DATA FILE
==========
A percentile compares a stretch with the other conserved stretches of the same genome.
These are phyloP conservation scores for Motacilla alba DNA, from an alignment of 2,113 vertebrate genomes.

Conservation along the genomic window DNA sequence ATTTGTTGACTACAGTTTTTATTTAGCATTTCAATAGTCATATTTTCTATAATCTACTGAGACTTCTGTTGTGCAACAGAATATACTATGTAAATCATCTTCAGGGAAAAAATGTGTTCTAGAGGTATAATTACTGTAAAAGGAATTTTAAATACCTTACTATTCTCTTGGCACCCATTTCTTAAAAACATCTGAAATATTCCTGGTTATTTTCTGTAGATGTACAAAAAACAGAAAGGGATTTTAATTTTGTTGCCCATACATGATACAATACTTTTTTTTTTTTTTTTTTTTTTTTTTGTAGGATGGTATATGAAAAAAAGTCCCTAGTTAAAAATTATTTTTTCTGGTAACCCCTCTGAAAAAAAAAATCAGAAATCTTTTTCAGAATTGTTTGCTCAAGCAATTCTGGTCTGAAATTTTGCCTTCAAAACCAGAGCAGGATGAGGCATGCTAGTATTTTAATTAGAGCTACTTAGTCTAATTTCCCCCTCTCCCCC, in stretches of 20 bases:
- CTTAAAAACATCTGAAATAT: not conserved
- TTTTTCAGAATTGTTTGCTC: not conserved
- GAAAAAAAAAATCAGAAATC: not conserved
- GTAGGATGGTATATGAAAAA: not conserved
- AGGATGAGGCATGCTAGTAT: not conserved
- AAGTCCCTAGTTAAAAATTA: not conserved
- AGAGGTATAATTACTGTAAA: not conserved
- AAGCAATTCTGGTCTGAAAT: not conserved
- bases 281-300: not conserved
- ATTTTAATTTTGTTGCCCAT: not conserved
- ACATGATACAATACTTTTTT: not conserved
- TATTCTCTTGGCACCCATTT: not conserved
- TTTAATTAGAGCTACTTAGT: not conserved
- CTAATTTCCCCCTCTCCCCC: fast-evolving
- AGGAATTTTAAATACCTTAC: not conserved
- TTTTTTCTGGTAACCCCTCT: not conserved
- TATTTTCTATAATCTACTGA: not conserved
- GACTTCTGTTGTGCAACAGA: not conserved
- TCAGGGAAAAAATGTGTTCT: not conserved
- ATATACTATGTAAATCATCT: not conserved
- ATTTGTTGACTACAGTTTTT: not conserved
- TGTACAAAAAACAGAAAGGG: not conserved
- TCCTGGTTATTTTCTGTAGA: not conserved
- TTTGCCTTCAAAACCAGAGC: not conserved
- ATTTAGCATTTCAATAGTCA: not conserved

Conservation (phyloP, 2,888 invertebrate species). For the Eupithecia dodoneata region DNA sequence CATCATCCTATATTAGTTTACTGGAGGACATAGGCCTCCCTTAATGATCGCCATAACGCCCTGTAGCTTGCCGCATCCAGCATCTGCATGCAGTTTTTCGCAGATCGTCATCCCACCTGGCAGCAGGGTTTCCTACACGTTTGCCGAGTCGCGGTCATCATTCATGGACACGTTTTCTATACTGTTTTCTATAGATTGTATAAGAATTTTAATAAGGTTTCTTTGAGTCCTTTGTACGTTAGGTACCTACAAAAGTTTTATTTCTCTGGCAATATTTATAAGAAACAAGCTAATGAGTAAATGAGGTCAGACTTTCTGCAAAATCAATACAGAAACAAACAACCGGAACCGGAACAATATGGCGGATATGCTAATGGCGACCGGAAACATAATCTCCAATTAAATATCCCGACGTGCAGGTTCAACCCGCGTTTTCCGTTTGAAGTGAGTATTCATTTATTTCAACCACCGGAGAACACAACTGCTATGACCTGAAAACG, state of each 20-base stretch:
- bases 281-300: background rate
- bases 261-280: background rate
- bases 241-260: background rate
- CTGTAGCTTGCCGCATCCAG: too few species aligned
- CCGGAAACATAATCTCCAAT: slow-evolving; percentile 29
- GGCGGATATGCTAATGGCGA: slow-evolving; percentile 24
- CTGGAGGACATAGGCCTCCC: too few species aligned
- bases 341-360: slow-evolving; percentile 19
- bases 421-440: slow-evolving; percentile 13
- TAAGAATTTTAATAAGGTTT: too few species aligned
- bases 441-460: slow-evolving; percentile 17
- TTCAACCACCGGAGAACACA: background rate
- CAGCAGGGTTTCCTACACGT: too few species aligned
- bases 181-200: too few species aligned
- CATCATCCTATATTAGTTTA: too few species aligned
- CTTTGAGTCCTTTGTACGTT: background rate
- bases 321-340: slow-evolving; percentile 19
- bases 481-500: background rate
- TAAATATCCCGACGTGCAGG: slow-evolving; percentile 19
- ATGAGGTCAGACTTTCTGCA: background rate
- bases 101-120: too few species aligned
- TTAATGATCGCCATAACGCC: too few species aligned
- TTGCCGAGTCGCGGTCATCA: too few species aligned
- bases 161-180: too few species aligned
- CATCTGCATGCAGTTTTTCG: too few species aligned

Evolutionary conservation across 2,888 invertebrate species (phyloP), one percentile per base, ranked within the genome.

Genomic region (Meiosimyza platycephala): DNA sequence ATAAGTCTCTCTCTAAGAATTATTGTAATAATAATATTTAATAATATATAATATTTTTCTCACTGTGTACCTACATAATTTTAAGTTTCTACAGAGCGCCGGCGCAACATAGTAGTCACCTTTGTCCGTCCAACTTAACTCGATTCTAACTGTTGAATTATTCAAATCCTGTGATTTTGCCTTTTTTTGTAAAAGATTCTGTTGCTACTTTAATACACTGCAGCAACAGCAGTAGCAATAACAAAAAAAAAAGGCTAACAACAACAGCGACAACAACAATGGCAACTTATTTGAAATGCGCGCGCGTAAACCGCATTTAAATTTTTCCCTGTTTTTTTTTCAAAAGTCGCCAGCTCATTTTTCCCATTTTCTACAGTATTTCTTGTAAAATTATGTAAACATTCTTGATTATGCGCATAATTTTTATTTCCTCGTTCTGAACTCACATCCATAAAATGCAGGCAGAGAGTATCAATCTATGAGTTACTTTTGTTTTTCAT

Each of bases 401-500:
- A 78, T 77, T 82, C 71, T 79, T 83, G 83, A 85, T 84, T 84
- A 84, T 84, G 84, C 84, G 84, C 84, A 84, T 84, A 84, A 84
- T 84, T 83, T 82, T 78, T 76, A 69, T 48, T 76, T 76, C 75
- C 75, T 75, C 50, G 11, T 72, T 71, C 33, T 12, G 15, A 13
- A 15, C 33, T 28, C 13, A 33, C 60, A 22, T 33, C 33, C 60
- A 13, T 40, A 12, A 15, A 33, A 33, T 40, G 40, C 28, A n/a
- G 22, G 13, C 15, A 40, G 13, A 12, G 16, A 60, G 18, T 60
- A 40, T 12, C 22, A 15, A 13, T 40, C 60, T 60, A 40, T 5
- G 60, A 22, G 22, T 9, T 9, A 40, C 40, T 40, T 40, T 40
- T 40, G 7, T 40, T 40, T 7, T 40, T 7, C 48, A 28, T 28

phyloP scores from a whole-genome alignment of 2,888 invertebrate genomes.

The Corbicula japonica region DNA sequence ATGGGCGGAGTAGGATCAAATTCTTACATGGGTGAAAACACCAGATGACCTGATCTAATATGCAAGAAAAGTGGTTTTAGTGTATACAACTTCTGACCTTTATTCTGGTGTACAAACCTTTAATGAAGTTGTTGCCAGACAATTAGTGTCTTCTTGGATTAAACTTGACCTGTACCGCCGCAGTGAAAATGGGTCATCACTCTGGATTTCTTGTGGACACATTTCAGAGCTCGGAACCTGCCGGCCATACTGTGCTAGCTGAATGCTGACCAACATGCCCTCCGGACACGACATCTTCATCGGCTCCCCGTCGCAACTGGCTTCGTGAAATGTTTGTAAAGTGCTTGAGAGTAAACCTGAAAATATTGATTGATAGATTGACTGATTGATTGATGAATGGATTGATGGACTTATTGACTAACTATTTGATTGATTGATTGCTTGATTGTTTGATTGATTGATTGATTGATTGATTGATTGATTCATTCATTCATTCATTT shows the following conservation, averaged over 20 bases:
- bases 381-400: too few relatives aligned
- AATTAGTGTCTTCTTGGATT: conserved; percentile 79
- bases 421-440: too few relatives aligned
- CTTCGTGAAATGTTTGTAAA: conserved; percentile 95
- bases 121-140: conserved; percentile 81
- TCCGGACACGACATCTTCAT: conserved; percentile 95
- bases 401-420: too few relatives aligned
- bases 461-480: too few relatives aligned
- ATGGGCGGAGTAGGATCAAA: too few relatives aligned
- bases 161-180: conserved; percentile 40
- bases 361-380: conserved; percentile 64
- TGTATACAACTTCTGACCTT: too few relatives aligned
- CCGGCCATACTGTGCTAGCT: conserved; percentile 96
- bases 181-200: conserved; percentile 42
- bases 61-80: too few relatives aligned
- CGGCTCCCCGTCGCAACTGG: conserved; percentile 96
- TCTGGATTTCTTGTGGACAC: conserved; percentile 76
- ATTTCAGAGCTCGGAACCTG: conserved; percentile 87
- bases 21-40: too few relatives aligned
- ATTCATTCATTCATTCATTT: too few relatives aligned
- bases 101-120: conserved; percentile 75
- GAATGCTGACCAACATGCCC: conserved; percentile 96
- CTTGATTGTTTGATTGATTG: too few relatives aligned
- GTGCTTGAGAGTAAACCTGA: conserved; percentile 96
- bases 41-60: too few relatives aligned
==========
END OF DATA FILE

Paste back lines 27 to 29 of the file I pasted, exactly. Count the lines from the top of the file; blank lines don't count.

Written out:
- TTTGCCTTCAAAACCAGAGC: not conserved
- ATTTAGCATTTCAATAGTCA: not conserved

Conservation (phyloP, 2,888 invertebrate species). For the Eupithecia dodoneata region DNA sequence CATCATCCTATATTAGTTTACTGGAGGACATAGGCCTCCCTTAATGATCGCCATAACGCCCTGTAGCTTGCCGCATCCAGCATCTGCATGCAGTTTTTCGCAGATCGTCATCCCACCTGGCAGCAGGGTTTCCTACACGTTTGCCGAGTCGCGGTCATCATTCATGGACACGTTTTCTATACTGTTTTCTATAGATTGTATAAGAATTTTAATAAGGTTTCTTTGAGTCCTTTGTACGTTAGGTACCTACAAAAGTTTTATTTCTCTGGCAATATTTATAAGAAACAAGCTAATGAGTAAATGAGGTCAGACTTTCTGCAAAATCAATACAGAAACAAACAACCGGAACCGGAACAATATGGCGGATATGCTAATGGCGACCGGAAACATAATCTCCAATTAAATATCCCGACGTGCAGGTTCAACCCGCGTTTTCCGTTTGAAGTGAGTATTCATTTATTTCAACCACCGGAGAACACAACTGCTATGACCTGAAAACG, state of each 20-base stretch: